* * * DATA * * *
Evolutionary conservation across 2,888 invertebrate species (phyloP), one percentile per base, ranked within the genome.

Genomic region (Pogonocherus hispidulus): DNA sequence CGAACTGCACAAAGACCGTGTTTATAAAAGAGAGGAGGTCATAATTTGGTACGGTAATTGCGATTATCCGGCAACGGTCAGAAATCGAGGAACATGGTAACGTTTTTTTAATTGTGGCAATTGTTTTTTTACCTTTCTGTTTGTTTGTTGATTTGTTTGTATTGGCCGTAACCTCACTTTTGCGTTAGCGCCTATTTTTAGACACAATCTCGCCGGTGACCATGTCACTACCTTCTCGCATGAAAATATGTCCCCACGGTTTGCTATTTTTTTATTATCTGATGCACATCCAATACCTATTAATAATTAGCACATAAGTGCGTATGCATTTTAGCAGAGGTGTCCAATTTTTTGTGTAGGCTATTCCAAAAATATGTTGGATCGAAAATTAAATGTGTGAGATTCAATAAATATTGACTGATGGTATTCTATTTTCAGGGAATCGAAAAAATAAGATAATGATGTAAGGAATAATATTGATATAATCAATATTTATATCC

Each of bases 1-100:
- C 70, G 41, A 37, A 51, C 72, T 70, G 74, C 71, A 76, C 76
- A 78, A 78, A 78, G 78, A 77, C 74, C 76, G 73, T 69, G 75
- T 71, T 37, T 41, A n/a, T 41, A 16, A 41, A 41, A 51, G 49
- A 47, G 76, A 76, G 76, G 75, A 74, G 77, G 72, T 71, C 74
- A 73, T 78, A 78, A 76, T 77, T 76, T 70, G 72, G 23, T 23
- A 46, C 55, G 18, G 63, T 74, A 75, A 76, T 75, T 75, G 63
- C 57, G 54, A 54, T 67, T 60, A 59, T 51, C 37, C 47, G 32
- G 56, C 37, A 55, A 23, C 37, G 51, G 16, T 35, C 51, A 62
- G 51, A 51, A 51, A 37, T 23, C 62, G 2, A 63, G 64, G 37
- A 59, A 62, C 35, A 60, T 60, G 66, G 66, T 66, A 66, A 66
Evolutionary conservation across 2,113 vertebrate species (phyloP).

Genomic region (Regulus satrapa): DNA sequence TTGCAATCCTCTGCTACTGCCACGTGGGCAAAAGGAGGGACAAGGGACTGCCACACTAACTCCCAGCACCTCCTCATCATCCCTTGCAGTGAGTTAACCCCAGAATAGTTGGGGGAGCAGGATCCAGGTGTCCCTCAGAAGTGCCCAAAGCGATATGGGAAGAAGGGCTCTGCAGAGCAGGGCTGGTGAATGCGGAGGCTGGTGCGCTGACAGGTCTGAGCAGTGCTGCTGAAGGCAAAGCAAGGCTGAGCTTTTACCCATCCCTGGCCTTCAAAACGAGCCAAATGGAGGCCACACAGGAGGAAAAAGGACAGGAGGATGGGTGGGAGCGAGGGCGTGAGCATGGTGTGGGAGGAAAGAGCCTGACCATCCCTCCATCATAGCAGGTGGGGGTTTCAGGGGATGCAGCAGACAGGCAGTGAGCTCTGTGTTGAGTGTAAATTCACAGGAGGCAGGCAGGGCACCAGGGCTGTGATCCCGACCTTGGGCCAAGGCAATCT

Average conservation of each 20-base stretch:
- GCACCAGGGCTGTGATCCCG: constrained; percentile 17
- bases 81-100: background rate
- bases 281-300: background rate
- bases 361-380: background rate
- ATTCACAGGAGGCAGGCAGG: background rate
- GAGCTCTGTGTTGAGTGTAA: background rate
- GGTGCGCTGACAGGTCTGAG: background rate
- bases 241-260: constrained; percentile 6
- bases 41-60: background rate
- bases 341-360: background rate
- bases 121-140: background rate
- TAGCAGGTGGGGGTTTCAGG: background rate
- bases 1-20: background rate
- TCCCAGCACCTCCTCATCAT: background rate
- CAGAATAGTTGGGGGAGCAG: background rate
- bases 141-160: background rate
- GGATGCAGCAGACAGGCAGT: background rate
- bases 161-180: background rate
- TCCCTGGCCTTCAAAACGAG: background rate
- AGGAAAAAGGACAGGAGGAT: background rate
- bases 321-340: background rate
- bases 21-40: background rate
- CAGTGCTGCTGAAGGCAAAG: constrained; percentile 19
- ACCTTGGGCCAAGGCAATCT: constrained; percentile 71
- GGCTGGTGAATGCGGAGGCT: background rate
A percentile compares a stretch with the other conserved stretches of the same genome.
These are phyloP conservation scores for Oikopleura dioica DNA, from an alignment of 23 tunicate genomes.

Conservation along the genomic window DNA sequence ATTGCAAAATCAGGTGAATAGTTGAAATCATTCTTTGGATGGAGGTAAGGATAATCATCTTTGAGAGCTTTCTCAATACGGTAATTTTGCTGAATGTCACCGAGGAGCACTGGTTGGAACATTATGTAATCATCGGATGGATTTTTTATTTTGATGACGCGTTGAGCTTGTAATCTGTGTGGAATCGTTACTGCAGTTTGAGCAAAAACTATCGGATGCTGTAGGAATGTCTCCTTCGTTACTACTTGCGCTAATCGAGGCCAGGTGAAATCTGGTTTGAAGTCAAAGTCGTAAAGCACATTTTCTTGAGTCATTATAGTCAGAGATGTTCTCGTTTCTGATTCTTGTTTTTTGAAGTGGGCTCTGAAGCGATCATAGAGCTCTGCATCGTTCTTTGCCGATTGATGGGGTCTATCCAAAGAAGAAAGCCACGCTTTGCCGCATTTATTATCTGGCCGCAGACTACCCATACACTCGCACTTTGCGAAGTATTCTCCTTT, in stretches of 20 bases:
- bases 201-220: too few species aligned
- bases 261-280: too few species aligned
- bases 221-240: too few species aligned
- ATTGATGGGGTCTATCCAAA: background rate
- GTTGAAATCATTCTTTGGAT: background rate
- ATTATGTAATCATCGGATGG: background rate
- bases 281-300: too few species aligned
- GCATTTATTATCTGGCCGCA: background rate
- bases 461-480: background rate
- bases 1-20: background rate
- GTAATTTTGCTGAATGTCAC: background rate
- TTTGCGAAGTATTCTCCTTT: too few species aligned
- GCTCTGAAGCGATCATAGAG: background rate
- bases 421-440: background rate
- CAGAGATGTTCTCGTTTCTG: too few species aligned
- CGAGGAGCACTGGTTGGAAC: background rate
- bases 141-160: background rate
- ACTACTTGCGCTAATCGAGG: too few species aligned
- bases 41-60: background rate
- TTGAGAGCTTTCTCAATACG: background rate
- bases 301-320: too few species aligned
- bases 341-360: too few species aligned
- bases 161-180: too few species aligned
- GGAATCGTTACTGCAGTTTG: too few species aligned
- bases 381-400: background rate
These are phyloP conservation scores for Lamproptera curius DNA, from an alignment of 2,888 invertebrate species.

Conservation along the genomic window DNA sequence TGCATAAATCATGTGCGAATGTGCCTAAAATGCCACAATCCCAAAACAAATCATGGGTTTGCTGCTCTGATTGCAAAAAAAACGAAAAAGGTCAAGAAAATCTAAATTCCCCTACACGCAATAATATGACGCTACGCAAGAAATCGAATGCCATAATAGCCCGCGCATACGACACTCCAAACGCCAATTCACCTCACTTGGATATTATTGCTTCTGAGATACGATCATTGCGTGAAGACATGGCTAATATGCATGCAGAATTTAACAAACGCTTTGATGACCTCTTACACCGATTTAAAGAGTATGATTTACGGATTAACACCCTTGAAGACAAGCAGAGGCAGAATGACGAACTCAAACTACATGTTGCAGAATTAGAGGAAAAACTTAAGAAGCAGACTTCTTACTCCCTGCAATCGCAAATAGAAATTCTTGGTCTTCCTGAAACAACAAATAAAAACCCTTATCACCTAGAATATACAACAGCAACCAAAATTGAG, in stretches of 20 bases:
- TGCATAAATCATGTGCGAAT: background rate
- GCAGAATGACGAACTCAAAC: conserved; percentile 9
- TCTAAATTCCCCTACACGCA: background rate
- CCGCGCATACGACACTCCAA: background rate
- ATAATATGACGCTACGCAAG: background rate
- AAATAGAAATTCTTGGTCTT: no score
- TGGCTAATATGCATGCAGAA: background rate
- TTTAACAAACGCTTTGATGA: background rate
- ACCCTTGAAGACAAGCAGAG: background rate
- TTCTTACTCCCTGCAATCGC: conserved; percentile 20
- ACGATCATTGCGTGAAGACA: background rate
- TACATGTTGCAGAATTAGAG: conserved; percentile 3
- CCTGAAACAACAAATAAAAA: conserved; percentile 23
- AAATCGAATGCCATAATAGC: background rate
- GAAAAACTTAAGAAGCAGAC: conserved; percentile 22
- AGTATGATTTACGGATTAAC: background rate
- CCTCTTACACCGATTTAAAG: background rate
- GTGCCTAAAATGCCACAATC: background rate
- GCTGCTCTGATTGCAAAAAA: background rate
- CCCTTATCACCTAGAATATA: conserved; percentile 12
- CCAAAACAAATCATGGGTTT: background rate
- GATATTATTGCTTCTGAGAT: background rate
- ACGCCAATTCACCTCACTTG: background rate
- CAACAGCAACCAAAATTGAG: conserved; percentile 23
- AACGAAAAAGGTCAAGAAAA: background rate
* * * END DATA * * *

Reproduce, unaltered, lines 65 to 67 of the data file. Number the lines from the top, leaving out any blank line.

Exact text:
- bases 301-320: too few species aligned
- bases 341-360: too few species aligned
- bases 161-180: too few species aligned